Remco Evenepoel suffers and loses time on dirt roads of Giro d'Italia

Team Deceuninck-QuickStep rider Belgiums Remco Evenepoel rides in the pack during the eleventh stage of the Giro dItalia 2021 cycling race 162 km between Perugia and Montalcino on May 19 2021 Photo by Luca Bettini AFP Photo by LUCA BETTINIAFP via Getty Images
Deceuninck-QuickStep rider Remco Evenepoel rides in the pack during stage 11 of Giro d'Italia (Image credit: Getty Images Sport)

Remco Evenepoel’s hopes of overall victory at the Giro d’Italia suffered a major blow on the stage 11 across the dirt roads of Tuscany on Wednesday, with the young Belgian losing 2:08 to race leader Egan Bernal (Ineos Grenadiers) on the stage to Montalcino. 

He slipped to seventh in the new overall classification, 2:22 behind Bernal.

Evenepoel never looked comfortable on the technically demanding dirt roads, while in contrast Bernal and Ineos took control of the race and forced the splits amongst the overall contenders. 

Evenepoel first lost contact on the descending first sector of dirt roads with 65km to go, as Filippo Ganna took risks, drove a high pace and guided Bernal at the head of the race.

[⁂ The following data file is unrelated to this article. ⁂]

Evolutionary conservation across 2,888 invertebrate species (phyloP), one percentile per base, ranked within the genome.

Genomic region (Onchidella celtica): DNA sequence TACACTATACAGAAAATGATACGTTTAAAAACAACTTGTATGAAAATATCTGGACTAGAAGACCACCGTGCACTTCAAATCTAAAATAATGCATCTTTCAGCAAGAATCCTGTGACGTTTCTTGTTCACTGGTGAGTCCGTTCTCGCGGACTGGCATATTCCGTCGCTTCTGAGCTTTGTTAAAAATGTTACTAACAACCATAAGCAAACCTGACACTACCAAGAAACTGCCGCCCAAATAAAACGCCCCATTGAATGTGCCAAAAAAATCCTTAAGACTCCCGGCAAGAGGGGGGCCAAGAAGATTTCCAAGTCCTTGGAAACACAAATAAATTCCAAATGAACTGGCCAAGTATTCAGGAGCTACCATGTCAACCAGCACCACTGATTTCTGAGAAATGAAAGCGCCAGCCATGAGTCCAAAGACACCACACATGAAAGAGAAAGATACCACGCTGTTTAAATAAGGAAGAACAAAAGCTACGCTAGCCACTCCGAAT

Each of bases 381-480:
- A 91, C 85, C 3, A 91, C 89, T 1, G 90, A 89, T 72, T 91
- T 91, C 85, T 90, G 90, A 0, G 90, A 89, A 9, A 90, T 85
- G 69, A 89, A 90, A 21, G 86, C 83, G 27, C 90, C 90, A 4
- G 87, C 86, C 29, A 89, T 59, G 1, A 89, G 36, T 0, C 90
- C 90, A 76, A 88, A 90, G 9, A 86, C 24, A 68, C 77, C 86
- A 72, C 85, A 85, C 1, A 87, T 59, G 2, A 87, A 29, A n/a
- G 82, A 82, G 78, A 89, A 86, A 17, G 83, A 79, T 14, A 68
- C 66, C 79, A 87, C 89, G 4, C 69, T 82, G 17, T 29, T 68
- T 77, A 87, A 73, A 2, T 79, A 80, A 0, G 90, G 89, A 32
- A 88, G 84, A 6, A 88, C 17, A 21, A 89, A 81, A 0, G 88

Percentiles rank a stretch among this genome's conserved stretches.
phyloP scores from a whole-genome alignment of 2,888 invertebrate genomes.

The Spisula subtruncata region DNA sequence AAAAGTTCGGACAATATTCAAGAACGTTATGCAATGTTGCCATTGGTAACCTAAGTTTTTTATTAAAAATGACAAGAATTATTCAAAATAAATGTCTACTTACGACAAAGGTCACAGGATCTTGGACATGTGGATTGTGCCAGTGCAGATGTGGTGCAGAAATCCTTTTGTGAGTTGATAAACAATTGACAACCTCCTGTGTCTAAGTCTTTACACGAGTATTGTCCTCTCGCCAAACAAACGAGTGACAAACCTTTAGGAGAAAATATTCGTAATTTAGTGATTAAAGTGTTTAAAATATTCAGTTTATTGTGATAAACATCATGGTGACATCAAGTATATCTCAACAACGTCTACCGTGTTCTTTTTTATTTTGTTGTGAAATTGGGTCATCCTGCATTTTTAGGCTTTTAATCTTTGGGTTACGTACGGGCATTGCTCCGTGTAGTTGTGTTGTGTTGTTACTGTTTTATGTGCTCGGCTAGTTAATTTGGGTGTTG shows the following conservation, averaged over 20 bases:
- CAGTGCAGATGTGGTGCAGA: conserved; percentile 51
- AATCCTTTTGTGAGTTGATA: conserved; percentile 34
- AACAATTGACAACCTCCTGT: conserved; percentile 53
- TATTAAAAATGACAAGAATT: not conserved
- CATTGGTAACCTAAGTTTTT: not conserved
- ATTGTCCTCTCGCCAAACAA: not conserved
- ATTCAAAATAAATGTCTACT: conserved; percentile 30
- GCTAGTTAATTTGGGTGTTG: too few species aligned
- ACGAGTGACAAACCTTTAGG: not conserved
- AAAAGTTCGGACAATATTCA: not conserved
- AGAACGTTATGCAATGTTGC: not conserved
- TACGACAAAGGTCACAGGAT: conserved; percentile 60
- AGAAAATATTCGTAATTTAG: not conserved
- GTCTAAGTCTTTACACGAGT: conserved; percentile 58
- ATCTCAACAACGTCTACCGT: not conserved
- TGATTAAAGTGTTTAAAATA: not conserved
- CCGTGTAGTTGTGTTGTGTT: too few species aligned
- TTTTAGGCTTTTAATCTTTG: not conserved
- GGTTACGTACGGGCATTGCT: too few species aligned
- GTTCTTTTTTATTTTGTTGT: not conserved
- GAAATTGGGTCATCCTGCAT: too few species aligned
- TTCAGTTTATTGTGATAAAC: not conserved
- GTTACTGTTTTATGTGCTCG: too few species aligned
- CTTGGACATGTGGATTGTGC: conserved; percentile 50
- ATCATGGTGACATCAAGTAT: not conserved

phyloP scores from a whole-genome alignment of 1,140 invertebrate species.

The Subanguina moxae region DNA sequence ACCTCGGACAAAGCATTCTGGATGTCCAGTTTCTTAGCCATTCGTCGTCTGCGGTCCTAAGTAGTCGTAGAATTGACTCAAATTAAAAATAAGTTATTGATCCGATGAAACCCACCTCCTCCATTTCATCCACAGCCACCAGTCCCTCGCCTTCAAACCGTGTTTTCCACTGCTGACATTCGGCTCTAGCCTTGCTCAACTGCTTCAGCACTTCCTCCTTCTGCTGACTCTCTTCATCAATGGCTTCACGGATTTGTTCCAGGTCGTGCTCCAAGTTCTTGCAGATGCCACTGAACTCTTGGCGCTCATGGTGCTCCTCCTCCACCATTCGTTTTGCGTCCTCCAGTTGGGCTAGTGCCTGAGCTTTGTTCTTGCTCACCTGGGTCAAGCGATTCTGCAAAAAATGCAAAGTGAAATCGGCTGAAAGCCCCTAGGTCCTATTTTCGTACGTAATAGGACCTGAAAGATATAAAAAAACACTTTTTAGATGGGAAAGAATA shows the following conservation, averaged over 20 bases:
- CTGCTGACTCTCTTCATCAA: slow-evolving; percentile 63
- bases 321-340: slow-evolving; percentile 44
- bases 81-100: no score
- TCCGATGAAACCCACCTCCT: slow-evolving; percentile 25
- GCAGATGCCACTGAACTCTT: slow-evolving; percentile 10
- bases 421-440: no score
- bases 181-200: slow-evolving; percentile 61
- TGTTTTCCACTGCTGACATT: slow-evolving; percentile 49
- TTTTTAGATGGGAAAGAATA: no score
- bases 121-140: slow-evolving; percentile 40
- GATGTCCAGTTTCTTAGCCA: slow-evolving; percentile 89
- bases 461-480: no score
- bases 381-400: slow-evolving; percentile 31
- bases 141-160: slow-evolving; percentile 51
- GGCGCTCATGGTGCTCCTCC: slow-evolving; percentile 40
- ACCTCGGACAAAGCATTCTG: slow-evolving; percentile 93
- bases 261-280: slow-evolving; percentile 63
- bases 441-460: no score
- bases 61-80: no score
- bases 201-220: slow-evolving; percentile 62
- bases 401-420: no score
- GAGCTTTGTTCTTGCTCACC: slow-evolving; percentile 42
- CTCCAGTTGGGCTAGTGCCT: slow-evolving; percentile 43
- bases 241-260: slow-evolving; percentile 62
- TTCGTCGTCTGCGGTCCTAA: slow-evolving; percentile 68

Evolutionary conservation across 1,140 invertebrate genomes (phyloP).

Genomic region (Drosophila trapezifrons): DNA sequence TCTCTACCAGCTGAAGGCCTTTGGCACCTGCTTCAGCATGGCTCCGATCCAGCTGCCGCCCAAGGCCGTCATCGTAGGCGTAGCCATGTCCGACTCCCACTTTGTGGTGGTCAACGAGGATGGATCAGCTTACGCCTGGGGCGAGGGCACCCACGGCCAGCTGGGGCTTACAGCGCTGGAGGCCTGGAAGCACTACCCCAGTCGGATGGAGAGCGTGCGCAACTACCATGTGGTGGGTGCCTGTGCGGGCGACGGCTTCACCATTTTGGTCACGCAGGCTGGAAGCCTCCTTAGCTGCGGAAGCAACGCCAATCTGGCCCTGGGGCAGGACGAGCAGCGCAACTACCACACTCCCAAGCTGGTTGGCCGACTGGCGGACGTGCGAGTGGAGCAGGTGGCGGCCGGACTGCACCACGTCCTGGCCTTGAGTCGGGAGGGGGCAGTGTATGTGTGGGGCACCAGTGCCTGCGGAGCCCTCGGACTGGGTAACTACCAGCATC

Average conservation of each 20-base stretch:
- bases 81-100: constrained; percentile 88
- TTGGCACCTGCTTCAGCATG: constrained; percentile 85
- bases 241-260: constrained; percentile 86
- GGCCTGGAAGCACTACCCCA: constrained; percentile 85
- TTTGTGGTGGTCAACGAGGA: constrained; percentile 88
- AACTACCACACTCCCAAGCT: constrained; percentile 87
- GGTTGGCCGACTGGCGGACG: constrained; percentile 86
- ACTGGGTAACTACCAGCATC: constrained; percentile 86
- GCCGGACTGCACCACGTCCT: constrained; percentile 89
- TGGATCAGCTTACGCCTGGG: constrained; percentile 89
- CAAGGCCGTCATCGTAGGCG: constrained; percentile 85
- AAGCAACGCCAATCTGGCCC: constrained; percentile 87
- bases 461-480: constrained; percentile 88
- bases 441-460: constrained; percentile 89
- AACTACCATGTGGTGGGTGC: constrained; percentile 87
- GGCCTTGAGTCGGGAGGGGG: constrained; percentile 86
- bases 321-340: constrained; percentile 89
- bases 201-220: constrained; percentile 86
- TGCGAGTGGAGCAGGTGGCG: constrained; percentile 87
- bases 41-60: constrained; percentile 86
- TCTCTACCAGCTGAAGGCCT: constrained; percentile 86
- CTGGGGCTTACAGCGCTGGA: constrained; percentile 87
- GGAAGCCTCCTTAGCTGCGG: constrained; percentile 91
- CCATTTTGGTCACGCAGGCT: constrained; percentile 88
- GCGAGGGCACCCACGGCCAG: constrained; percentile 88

Evenepoel eventually got back along with Simon Yates (Team BikeExchange) and Hugh Carthy (EF Education-Nippo) after a chase by several of his Deceuninck-QuickStep teammates but he stayed near the back of the group.

As the third sector of sterrato began with 20km to go, Evenepoel was alone at the back of the group of 20 or so overall contenders but soon lost contact. Bernal again twisted the knife up front with help from Gianni Moscon, and Evenepeol was soon cast away into the clouds of dust.

João Almeida was surprisingly in the group of overall contenders but eventually dropped back to Evenepoel and tried to help him chase. However the young Belgian seemed to realise his overall hopes were disappearing up the road and took out his race radio earpiece in a sign of frustration and anger to his team car.  

In moments of mixed emotions, Evenepoel suffered on the dirt sections, fought back on the roads, suffered on the steep climb up to Montalcino but then fought all the way to the final line.  

His day of frustration was extended by an extra hour after again being selected for anti-doping.  

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Stephen Farrand
Head of News

Stephen is the most experienced member of the Cyclingnews team, having reported on professional cycling since 1994. He has been Head of News at Cyclingnews since 2022, before which he held the position of European editor since 2012 and previously worked for Reuters, Shift Active Media, and CyclingWeekly, among other publications.